19) Fuji X-T1 vs Olympus OM-D E-M1 Low ISO Comparison (ISO 200-800)
Here is the comparison of the Fuji X-T1 to its director competitor, the Olympus OM-D E-M1. Although the X-T1 has similar resolution of 16.3 MP, it is physically larger in size (APS-C) and hence has larger pixels than the OM-D E-M1. Here is ISO 200 (Left: Fuji X-T1, Right: Olympus OM-D E-M1):
As expected, both sensors perform very well at ISO 200. There is a bit of fine grain visible on the OM-D E-M1 and it appears sharper, but that’s most likely coming from differences in RAW processing in Lightroom, which applies slightly different sharpening algorithms to both cameras.
The same is true for ISO 400.
As we push to ISO 800, we start to see differences in ISO performance.
20) Fuji X-T1 vs Olympus OM-D E-M1 High ISO Comparison (ISO 1600-6400)
As ISO is pushed to higher levels, the performance differences become more apparent. Noise patterns on the OM-D E-M1 definitely increase in comparison.
We see a similar situation at ISO 3200. At this point, the difference is around 2/3 to a full stop of advantage on behalf of the Fuji X-T1.
Both lose details at ISO 6400, but it is pretty clear that the Fuji X-T1 retains colors better, particularly in the shadow areas. Noise patterns on the X-T1 are noticeably better throughout the frame. Again, I am seeing between 2/3 of a stop to a full stop of difference in performance here. If you take the ISO 6400 sample from the X-T1 and compare it to ISO 3200 on the OM-D E-M1, they look similar.
21) Fuji X-T1 vs Olympus OM-D E-M1 Summary
As expected, a physically larger sensor does produce better results, particularly at high ISO levels above ISO 1600. Unfortunately, since Fuji does not have the ability to produce RAW files at “boosted” levels (ISO 100, 12800 and 25600), I could not provide comparisons for those (I only compare RAW output). As noted above, there are visible sharpness differences between the two cameras and it has nothing to do with the optical quality of lenses, but more with the way Adobe Camera RAW and Lightroom render RAW images. It seems like Adobe applies more aggressive sharpening on the OM-D E-M1 RAW files by default, which makes its crops appear sharper. Either way, you can see that the larger APS-C sensor on the X-T1 provides cleaner output when compared to the Olympus OM-D E-M1. When comparing images side by side, I see roughly 2/3 of a stop to a full stop of advantage on behalf of Fuji X-T1 at ISO 1600 and above. If you are a JPEG shooter, you might see even more differences, since Fuji does an excellent job with noise reduction when rendering JPEG files.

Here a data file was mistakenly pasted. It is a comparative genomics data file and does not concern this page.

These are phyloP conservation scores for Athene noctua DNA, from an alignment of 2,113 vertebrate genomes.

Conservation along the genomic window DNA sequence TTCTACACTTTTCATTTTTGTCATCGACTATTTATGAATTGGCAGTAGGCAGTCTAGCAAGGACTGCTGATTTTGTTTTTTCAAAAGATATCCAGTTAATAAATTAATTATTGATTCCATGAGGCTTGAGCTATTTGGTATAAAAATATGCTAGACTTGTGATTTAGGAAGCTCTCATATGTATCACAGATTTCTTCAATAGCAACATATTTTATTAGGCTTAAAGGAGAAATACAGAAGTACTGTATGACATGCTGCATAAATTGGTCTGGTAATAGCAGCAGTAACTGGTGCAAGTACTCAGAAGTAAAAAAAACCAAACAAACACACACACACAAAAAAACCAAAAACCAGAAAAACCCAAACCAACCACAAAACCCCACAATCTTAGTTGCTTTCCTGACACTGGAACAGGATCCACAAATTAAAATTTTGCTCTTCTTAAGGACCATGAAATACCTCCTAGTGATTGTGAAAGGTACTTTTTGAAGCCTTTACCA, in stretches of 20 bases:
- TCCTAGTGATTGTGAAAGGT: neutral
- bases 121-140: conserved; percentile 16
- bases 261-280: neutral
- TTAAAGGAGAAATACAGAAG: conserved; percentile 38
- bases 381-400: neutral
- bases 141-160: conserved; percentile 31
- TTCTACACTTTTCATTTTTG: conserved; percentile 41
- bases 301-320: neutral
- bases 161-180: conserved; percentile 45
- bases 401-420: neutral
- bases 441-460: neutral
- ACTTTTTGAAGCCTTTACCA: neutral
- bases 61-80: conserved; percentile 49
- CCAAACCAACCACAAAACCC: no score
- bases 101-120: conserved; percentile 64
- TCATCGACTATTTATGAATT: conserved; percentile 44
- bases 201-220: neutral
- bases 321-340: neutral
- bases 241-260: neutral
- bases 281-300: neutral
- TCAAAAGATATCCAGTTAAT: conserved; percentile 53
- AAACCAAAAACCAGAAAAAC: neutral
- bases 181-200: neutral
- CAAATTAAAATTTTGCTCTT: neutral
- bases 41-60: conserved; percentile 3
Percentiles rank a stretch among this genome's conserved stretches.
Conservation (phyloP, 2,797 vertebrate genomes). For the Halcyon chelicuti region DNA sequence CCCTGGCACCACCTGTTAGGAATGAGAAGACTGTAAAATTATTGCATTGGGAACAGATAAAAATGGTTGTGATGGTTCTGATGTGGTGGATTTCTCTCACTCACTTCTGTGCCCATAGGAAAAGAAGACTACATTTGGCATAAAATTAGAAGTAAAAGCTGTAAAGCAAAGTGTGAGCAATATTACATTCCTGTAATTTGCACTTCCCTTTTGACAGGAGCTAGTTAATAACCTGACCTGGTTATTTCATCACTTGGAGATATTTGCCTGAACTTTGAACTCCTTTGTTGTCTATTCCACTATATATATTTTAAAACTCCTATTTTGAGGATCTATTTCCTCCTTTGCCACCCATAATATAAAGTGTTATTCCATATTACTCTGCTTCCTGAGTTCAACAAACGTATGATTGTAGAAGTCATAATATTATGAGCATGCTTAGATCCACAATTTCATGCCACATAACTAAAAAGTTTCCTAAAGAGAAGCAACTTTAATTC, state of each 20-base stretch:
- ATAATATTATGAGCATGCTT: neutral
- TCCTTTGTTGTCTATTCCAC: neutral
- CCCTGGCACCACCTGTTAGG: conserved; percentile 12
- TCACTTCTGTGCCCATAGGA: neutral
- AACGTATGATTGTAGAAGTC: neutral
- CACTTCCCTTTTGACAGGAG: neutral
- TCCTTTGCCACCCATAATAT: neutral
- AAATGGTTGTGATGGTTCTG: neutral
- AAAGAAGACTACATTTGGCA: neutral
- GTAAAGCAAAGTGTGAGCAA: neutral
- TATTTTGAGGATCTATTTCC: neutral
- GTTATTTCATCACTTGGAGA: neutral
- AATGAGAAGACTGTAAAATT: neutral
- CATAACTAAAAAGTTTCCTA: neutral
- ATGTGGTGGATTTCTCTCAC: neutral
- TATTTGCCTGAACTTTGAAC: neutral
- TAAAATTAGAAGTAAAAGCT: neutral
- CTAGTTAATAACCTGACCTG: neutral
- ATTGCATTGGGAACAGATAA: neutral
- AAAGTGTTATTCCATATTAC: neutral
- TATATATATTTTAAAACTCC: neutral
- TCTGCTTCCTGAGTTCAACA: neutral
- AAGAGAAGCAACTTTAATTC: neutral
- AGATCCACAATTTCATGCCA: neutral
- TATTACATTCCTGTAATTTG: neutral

22) Fuji X-T1 vs Nikon D5300 Low ISO Comparison (ISO 200-800)
Let’s take a look at how the Fuji X-T1 compares to the same size sensor DSLR from Nikon, the new D5300. Here is the performance comparison at ISO 100 (Left: Fuji X-T1, Right: Nikon D5300):
At ISO 200, I do not see any noticeable difference between the two.
As we push towards ISO 400, both retain excellent image quality throughout the image, with no visible grain.
Grain patterns are a bit different between the two at ISO 800.
23) Fuji X-T1 vs Nikon D5300 High ISO Comparison (ISO 1600-6400)
Things start getting worse at ISO 1600 for both, as shown below:
Once again, noise patterns appear a little different on both cameras, with the D5300 showing finer grain, while the X-T1 image appears as if it went through a single pass of noise reduction. Image quality remains very high on both cameras.
At ISO 3200, the Fuji X-T1 seems to retain colors in the shadow areas better. Take a look at the red tones under the ship, where the D5300 image shows artificial red introduced to the bordering black area. Images also appear a little bit cleaner on the X-T1.
And at ISO 6400, we see a lot of noise and artifacts on both cameras, although the X-T1 still appears cleaner overall, preserving colors and dynamic range better in comparison.
24) Fuji X-T1 vs Nikon D5300 Summary